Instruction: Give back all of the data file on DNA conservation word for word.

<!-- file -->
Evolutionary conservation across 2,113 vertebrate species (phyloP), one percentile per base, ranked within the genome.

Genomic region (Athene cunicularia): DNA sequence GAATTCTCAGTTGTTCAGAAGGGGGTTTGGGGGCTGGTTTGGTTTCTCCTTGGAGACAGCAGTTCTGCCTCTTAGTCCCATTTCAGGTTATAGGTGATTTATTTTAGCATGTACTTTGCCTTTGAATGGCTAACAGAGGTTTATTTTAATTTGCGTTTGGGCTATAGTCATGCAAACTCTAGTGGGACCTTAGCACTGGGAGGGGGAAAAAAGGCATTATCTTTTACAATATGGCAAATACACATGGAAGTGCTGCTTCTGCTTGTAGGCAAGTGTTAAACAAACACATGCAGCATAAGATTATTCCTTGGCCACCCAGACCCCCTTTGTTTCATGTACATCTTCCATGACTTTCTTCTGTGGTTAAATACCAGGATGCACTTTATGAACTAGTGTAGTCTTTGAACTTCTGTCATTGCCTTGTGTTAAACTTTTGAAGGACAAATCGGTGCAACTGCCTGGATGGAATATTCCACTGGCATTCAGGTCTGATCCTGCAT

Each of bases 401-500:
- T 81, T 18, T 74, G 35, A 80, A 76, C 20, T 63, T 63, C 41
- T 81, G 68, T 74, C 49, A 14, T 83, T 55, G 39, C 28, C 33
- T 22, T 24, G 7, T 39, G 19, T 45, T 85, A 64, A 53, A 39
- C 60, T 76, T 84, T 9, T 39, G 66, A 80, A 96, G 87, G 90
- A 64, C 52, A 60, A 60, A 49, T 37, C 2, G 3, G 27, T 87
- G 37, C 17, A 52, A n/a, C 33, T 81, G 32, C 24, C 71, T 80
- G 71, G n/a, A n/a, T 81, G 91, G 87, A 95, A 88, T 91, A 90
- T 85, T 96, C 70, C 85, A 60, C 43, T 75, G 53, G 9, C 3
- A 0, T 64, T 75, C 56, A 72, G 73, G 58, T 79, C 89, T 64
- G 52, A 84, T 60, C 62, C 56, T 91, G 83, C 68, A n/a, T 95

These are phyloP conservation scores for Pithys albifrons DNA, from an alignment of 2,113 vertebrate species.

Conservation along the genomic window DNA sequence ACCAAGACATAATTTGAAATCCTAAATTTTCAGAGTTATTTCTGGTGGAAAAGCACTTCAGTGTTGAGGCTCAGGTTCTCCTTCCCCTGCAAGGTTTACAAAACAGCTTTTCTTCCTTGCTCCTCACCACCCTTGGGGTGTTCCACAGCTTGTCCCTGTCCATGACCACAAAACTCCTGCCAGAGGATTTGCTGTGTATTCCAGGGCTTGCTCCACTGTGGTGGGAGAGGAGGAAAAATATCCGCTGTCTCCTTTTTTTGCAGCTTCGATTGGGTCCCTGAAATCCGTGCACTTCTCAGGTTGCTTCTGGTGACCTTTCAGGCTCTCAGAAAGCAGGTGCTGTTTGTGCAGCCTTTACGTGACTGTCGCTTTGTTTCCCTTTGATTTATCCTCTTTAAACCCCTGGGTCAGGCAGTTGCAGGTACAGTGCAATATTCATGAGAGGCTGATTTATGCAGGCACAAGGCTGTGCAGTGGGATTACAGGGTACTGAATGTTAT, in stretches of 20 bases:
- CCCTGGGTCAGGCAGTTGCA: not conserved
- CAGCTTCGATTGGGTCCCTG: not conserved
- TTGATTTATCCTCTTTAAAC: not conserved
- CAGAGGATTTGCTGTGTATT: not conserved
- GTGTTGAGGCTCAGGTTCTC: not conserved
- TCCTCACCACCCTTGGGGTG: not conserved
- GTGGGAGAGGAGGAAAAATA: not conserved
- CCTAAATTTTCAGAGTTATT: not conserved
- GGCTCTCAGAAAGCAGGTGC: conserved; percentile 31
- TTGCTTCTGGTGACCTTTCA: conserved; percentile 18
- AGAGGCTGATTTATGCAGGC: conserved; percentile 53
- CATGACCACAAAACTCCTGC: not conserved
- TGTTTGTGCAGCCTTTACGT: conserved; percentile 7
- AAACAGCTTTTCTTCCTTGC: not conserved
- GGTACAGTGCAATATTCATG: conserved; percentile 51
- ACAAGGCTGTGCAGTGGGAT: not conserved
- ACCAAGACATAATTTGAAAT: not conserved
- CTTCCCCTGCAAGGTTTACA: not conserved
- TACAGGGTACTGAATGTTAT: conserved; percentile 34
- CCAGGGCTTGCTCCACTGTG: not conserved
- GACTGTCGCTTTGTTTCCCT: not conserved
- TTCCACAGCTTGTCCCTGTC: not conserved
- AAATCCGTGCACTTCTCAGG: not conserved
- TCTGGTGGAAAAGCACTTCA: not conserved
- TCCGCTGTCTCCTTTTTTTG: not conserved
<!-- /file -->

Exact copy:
Evolutionary conservation across 2,113 vertebrate species (phyloP), one percentile per base, ranked within the genome.

Genomic region (Athene cunicularia): DNA sequence GAATTCTCAGTTGTTCAGAAGGGGGTTTGGGGGCTGGTTTGGTTTCTCCTTGGAGACAGCAGTTCTGCCTCTTAGTCCCATTTCAGGTTATAGGTGATTTATTTTAGCATGTACTTTGCCTTTGAATGGCTAACAGAGGTTTATTTTAATTTGCGTTTGGGCTATAGTCATGCAAACTCTAGTGGGACCTTAGCACTGGGAGGGGGAAAAAAGGCATTATCTTTTACAATATGGCAAATACACATGGAAGTGCTGCTTCTGCTTGTAGGCAAGTGTTAAACAAACACATGCAGCATAAGATTATTCCTTGGCCACCCAGACCCCCTTTGTTTCATGTACATCTTCCATGACTTTCTTCTGTGGTTAAATACCAGGATGCACTTTATGAACTAGTGTAGTCTTTGAACTTCTGTCATTGCCTTGTGTTAAACTTTTGAAGGACAAATCGGTGCAACTGCCTGGATGGAATATTCCACTGGCATTCAGGTCTGATCCTGCAT

Each of bases 401-500:
- T 81, T 18, T 74, G 35, A 80, A 76, C 20, T 63, T 63, C 41
- T 81, G 68, T 74, C 49, A 14, T 83, T 55, G 39, C 28, C 33
- T 22, T 24, G 7, T 39, G 19, T 45, T 85, A 64, A 53, A 39
- C 60, T 76, T 84, T 9, T 39, G 66, A 80, A 96, G 87, G 90
- A 64, C 52, A 60, A 60, A 49, T 37, C 2, G 3, G 27, T 87
- G 37, C 17, A 52, A n/a, C 33, T 81, G 32, C 24, C 71, T 80
- G 71, G n/a, A n/a, T 81, G 91, G 87, A 95, A 88, T 91, A 90
- T 85, T 96, C 70, C 85, A 60, C 43, T 75, G 53, G 9, C 3
- A 0, T 64, T 75, C 56, A 72, G 73, G 58, T 79, C 89, T 64
- G 52, A 84, T 60, C 62, C 56, T 91, G 83, C 68, A n/a, T 95

These are phyloP conservation scores for Pithys albifrons DNA, from an alignment of 2,113 vertebrate species.

Conservation along the genomic window DNA sequence ACCAAGACATAATTTGAAATCCTAAATTTTCAGAGTTATTTCTGGTGGAAAAGCACTTCAGTGTTGAGGCTCAGGTTCTCCTTCCCCTGCAAGGTTTACAAAACAGCTTTTCTTCCTTGCTCCTCACCACCCTTGGGGTGTTCCACAGCTTGTCCCTGTCCATGACCACAAAACTCCTGCCAGAGGATTTGCTGTGTATTCCAGGGCTTGCTCCACTGTGGTGGGAGAGGAGGAAAAATATCCGCTGTCTCCTTTTTTTGCAGCTTCGATTGGGTCCCTGAAATCCGTGCACTTCTCAGGTTGCTTCTGGTGACCTTTCAGGCTCTCAGAAAGCAGGTGCTGTTTGTGCAGCCTTTACGTGACTGTCGCTTTGTTTCCCTTTGATTTATCCTCTTTAAACCCCTGGGTCAGGCAGTTGCAGGTACAGTGCAATATTCATGAGAGGCTGATTTATGCAGGCACAAGGCTGTGCAGTGGGATTACAGGGTACTGAATGTTAT, in stretches of 20 bases:
- CCCTGGGTCAGGCAGTTGCA: not conserved
- CAGCTTCGATTGGGTCCCTG: not conserved
- TTGATTTATCCTCTTTAAAC: not conserved
- CAGAGGATTTGCTGTGTATT: not conserved
- GTGTTGAGGCTCAGGTTCTC: not conserved
- TCCTCACCACCCTTGGGGTG: not conserved
- GTGGGAGAGGAGGAAAAATA: not conserved
- CCTAAATTTTCAGAGTTATT: not conserved
- GGCTCTCAGAAAGCAGGTGC: conserved; percentile 31
- TTGCTTCTGGTGACCTTTCA: conserved; percentile 18
- AGAGGCTGATTTATGCAGGC: conserved; percentile 53
- CATGACCACAAAACTCCTGC: not conserved
- TGTTTGTGCAGCCTTTACGT: conserved; percentile 7
- AAACAGCTTTTCTTCCTTGC: not conserved
- GGTACAGTGCAATATTCATG: conserved; percentile 51
- ACAAGGCTGTGCAGTGGGAT: not conserved
- ACCAAGACATAATTTGAAAT: not conserved
- CTTCCCCTGCAAGGTTTACA: not conserved
- TACAGGGTACTGAATGTTAT: conserved; percentile 34
- CCAGGGCTTGCTCCACTGTG: not conserved
- GACTGTCGCTTTGTTTCCCT: not conserved
- TTCCACAGCTTGTCCCTGTC: not conserved
- AAATCCGTGCACTTCTCAGG: not conserved
- TCTGGTGGAAAAGCACTTCA: not conserved
- TCCGCTGTCTCCTTTTTTTG: not conserved